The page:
I had dreams of being a lawyer then a writer then a fashion designer, a nail artist, a journalist… The list goes on. I think every little girl wants to have a career dealing with hair, nails, or clothes at some point in her life. I even toyed with the idea of combining my interests and writing for a fashion magazine. But nothing’s sticking. Continue reading “Round Two”
I love special editions of books. The way they look, the way they feel, even the way they smell. They’re a beautiful rendition of an already amazing book. My favorite one is this leather-bound version of The Hobbit with gold-trimmed pages, maps, and various illustrations. Best of all, it’s got a sweet little note inside it from my dad.
Special editions like that belong on a bookshelf. I love the idea of having shelves and shelves of my favorite books: signed, well-preserved, decorative. I think that special editions of books exist solely for the collector. To have your favorite pieces of literature, artistically bound and designed, in your hands, on your shelves… Words can’t describe that feeling. Continue reading “Things That Make Writers Happy: Special Editions”
I’ve noticed a trend circling the internet called Year of Happiness or 100 Happy Days. I love the idea behind it and the way people are taking it on/putting their own spin on it. But I didn’t want to simply repeat something that had already been done.
It would be easy to give something every day that made all of me happy, but I got to thinking: What happens that only makes certain parts of my personality happy? What things make Kiera the Writer happy as opposed to making Kiera the Animal Lover happy? That’s when I decided I’d put a spin on the 100 Happy Days/Year of Happiness theme and do a continuing series of posts about things that make writers happy, starting with: Signed books.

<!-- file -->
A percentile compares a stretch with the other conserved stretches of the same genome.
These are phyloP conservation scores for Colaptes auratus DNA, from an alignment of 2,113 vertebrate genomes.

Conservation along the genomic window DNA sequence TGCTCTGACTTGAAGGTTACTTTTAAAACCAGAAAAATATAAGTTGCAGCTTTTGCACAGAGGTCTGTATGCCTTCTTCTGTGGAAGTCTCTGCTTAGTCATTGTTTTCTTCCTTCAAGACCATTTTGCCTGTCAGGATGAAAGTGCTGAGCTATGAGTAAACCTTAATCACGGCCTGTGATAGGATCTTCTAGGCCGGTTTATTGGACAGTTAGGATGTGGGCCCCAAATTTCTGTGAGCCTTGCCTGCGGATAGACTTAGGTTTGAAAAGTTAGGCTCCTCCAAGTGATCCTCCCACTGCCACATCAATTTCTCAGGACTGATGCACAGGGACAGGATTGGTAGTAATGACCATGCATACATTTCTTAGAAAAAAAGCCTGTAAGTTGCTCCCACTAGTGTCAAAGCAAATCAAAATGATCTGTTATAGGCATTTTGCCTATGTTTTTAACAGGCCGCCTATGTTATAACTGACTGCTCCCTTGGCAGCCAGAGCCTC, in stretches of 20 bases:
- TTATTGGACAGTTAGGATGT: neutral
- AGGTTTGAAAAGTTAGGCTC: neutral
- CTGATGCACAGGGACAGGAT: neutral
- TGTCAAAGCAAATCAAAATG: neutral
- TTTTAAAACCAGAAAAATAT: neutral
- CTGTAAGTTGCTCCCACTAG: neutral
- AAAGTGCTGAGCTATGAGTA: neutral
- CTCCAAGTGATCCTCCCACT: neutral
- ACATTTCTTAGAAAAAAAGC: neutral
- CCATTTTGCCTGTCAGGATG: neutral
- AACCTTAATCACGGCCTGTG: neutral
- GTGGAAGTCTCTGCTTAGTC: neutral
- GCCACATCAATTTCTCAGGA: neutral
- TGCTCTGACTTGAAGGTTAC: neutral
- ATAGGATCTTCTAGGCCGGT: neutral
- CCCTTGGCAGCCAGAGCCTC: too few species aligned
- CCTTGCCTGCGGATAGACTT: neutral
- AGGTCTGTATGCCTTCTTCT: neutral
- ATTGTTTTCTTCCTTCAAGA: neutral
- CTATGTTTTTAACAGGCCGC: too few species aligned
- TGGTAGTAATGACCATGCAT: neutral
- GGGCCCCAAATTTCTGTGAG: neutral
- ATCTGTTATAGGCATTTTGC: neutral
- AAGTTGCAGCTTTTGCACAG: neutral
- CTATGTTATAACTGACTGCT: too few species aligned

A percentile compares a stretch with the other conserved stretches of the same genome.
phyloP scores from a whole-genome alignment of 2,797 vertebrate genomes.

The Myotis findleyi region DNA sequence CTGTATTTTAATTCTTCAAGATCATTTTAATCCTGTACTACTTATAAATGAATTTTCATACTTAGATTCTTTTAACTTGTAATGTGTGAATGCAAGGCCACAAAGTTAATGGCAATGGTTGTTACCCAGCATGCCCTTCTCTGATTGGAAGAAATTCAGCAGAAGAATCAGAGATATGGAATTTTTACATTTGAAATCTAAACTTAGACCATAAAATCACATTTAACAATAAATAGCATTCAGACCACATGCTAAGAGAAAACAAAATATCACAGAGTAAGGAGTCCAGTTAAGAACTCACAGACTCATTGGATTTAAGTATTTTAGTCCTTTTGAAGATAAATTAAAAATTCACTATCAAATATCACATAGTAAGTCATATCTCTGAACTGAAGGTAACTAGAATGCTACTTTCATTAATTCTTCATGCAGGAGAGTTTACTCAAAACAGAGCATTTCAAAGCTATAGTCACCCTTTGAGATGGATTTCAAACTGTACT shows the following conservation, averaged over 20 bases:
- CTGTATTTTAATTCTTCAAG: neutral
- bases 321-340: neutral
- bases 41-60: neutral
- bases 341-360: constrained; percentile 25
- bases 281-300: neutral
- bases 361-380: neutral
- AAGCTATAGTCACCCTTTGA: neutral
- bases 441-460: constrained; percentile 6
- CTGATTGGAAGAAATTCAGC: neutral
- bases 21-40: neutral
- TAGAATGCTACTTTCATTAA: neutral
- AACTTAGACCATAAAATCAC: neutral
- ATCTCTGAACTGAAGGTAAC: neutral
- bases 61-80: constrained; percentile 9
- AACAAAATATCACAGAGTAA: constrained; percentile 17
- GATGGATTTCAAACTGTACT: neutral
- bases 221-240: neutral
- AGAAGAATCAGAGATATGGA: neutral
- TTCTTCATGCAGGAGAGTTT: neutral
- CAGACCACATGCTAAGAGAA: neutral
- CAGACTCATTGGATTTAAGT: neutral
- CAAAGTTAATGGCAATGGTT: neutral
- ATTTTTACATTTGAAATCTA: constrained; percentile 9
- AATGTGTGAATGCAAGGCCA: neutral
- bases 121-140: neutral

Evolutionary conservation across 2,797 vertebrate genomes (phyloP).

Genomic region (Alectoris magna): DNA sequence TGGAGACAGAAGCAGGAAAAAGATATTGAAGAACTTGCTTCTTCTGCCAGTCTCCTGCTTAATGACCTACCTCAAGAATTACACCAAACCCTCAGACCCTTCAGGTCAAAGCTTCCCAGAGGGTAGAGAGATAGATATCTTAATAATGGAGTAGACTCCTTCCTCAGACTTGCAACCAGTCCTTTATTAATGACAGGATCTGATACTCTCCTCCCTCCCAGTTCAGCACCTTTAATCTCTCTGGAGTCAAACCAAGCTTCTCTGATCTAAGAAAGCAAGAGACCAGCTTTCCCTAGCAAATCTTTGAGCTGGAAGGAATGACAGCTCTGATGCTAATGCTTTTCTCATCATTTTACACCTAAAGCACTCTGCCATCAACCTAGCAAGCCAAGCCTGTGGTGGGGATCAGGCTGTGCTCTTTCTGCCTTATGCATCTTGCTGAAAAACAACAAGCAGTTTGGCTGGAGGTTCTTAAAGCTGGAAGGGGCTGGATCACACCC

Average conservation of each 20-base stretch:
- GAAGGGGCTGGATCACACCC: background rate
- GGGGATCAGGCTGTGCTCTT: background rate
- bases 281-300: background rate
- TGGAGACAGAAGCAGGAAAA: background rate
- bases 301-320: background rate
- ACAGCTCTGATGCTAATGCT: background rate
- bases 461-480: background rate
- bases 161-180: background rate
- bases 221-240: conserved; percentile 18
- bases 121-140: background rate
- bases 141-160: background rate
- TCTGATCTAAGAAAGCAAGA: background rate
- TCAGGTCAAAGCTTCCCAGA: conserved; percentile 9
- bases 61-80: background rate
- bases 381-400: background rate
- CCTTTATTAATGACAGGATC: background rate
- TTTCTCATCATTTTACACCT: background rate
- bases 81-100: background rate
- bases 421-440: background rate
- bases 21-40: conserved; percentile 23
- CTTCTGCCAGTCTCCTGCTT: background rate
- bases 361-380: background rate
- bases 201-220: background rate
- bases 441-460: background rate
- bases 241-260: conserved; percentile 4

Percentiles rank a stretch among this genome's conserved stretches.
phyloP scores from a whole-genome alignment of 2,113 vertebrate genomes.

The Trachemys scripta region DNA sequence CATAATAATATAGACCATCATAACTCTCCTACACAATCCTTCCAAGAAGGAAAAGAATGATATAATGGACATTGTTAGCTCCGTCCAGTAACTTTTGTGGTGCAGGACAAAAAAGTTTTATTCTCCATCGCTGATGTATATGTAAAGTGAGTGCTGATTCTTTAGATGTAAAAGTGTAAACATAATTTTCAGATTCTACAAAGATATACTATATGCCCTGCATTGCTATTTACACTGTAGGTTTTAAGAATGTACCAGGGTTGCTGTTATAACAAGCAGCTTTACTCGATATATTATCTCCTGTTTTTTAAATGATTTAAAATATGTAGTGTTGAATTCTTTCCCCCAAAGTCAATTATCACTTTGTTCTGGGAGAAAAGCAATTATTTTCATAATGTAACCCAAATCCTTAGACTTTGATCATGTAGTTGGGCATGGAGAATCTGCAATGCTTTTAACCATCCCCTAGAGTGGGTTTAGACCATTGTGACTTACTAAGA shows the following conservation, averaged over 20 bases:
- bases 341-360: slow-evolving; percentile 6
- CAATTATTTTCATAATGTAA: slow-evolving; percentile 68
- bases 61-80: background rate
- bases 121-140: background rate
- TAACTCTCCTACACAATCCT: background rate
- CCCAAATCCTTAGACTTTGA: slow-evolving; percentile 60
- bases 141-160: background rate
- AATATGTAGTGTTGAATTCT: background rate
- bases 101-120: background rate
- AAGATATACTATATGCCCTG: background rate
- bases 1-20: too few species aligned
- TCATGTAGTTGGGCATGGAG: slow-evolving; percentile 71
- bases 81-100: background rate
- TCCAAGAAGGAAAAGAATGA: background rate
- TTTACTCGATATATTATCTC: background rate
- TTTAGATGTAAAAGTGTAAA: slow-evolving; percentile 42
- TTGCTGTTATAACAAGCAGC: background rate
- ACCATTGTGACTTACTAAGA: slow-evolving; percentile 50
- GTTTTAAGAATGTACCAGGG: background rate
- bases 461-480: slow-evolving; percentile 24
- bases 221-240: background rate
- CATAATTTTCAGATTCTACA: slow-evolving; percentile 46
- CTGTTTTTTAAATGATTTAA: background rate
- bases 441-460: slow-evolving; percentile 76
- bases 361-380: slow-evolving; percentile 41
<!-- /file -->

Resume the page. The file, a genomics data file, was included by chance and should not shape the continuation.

As part of a sustainability project at Champlain College, I wrote a flash piece about the final moment of a honeybee drone’s life. It features Evan, a drone bee who’s eager to meet his new queen. Enjoy.
Day of the Drone: Evan’s Final Flight
I looked far into the distance: still nothing. I knew it was time to mate—I’d heard through the hive that she’d beaten out the other four “queens” just yesterday. But even though I was better at spotting her than the worker bees were, I’d seen head nor stinger of the Queen all day.
“We get a fresh, virgin bee now that Queen Bella left with half of our colony. I’m not sure who it will be, but she should be coming around here any minute now,” I buzzed to the other drones as we lazed around on the flowers, sipping nectar. Continue reading “What’s the Buzz About Bees?”